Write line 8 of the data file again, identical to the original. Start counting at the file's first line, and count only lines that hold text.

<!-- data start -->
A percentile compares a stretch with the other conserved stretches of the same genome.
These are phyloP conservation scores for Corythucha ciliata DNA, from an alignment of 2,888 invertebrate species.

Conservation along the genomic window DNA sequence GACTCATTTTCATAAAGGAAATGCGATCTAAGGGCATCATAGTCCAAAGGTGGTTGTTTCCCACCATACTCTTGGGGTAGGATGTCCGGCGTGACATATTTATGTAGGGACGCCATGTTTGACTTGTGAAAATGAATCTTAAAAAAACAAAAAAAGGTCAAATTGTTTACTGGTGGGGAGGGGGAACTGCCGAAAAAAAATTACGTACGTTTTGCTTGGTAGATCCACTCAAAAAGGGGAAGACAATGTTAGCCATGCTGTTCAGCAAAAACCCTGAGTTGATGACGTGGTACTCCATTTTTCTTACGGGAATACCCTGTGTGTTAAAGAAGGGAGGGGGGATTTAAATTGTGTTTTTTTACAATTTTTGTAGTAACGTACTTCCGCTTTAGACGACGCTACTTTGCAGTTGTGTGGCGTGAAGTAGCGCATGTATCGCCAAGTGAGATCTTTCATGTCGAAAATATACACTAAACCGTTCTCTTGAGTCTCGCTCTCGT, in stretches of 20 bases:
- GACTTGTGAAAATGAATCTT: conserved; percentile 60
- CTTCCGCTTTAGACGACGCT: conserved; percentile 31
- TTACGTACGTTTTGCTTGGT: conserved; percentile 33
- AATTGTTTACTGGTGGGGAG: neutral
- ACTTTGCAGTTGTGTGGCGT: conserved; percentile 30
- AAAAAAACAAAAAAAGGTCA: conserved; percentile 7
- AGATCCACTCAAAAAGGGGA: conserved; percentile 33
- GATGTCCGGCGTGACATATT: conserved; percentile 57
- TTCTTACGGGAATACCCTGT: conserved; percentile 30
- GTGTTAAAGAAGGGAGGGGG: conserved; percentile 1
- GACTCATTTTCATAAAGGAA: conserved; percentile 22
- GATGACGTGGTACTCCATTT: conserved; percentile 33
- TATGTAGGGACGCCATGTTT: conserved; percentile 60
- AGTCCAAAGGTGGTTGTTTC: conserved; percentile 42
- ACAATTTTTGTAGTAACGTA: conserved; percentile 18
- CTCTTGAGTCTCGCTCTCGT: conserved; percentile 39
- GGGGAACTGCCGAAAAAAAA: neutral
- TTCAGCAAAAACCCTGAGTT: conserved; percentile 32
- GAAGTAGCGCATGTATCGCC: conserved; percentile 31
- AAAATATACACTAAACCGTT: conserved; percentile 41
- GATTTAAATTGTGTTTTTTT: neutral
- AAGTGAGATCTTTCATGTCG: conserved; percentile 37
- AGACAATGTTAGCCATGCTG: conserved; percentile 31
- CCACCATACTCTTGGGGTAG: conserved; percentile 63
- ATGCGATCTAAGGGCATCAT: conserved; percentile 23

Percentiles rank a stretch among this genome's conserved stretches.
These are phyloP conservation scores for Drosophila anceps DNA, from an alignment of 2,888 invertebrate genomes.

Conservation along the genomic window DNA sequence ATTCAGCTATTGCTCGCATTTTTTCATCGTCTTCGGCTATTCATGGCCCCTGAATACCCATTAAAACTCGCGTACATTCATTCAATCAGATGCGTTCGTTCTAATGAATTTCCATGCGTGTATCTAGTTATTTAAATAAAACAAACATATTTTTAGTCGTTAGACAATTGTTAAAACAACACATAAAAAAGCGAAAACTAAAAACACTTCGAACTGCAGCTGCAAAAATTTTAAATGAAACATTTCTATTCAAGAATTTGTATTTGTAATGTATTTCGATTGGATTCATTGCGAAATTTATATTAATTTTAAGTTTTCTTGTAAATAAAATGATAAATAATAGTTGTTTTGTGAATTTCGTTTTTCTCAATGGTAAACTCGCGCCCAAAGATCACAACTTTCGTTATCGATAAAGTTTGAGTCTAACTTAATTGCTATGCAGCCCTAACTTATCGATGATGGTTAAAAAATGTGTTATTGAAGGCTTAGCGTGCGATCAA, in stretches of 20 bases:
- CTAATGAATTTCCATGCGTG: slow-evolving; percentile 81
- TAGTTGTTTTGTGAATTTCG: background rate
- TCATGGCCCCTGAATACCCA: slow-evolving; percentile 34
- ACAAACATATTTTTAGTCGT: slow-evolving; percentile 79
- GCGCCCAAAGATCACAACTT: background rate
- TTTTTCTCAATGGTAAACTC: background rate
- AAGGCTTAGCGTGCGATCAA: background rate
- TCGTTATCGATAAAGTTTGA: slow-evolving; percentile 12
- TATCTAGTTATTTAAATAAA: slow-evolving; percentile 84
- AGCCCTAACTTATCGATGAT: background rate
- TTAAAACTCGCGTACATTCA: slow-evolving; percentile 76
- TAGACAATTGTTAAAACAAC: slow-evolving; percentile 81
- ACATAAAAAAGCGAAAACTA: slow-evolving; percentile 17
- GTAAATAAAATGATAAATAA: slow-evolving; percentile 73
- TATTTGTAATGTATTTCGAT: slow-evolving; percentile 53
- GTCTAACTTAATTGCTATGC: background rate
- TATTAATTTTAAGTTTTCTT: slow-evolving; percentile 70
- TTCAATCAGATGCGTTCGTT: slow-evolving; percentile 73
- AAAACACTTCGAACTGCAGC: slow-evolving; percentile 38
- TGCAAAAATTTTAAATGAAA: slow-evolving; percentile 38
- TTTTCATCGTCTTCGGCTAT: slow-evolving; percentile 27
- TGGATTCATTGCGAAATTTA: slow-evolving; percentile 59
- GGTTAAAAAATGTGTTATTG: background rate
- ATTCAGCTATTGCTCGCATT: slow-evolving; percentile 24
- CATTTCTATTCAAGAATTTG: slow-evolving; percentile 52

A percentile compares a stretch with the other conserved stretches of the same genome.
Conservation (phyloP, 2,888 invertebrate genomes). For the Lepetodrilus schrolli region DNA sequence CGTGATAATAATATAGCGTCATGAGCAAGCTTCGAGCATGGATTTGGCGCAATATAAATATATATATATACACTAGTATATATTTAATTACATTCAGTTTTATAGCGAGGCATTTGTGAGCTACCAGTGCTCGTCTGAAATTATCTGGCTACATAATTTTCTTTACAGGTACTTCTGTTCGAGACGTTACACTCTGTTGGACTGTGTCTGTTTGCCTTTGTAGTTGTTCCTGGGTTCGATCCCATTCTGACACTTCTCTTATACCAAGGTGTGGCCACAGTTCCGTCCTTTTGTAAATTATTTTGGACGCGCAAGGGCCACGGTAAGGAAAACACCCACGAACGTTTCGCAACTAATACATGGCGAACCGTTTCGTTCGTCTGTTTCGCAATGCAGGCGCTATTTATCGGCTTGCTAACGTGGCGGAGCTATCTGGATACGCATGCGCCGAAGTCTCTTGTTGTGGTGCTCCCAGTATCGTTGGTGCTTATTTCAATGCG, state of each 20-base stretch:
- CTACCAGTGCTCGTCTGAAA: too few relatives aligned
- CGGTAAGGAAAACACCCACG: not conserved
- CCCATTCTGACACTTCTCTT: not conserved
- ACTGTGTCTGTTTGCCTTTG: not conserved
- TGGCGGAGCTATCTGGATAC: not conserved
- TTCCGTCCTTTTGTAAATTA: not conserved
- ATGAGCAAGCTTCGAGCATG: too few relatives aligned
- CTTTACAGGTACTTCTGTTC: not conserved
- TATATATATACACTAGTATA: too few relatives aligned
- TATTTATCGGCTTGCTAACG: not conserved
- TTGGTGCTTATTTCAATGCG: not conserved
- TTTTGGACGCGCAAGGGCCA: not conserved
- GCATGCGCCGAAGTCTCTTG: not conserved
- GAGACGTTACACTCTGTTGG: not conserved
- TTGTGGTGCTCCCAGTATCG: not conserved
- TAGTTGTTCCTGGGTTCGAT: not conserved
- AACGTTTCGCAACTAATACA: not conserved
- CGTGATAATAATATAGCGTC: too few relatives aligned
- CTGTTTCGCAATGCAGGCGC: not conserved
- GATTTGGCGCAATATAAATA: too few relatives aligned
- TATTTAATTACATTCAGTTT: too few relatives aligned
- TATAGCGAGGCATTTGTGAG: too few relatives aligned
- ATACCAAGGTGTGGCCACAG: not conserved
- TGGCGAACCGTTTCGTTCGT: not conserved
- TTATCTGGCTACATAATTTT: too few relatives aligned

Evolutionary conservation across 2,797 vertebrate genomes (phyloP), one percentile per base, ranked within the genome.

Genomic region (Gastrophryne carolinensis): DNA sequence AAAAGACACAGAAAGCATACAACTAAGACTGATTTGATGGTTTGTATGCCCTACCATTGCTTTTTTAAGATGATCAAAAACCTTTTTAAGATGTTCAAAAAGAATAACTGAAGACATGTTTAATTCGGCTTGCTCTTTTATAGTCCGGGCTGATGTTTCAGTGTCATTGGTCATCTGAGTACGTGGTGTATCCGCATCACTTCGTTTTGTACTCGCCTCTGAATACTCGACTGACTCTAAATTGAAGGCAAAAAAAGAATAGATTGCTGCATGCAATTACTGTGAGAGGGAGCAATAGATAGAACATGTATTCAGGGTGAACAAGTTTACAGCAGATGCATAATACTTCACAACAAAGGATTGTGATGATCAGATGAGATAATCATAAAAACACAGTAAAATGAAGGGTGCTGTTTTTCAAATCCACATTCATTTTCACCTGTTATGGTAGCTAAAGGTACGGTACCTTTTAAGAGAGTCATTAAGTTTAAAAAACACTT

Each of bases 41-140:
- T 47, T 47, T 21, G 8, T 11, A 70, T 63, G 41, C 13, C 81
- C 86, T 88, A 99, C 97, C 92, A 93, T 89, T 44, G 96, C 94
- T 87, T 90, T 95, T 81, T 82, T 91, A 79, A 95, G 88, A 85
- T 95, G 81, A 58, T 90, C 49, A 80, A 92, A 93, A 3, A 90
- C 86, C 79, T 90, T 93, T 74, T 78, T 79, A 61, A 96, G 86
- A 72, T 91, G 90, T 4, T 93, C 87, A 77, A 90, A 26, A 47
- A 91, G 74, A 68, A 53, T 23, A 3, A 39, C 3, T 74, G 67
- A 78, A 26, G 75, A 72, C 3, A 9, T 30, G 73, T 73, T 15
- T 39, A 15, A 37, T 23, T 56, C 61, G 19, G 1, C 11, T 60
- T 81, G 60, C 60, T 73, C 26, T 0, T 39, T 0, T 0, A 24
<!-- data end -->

- ACTTTGCAGTTGTGTGGCGT: conserved; percentile 30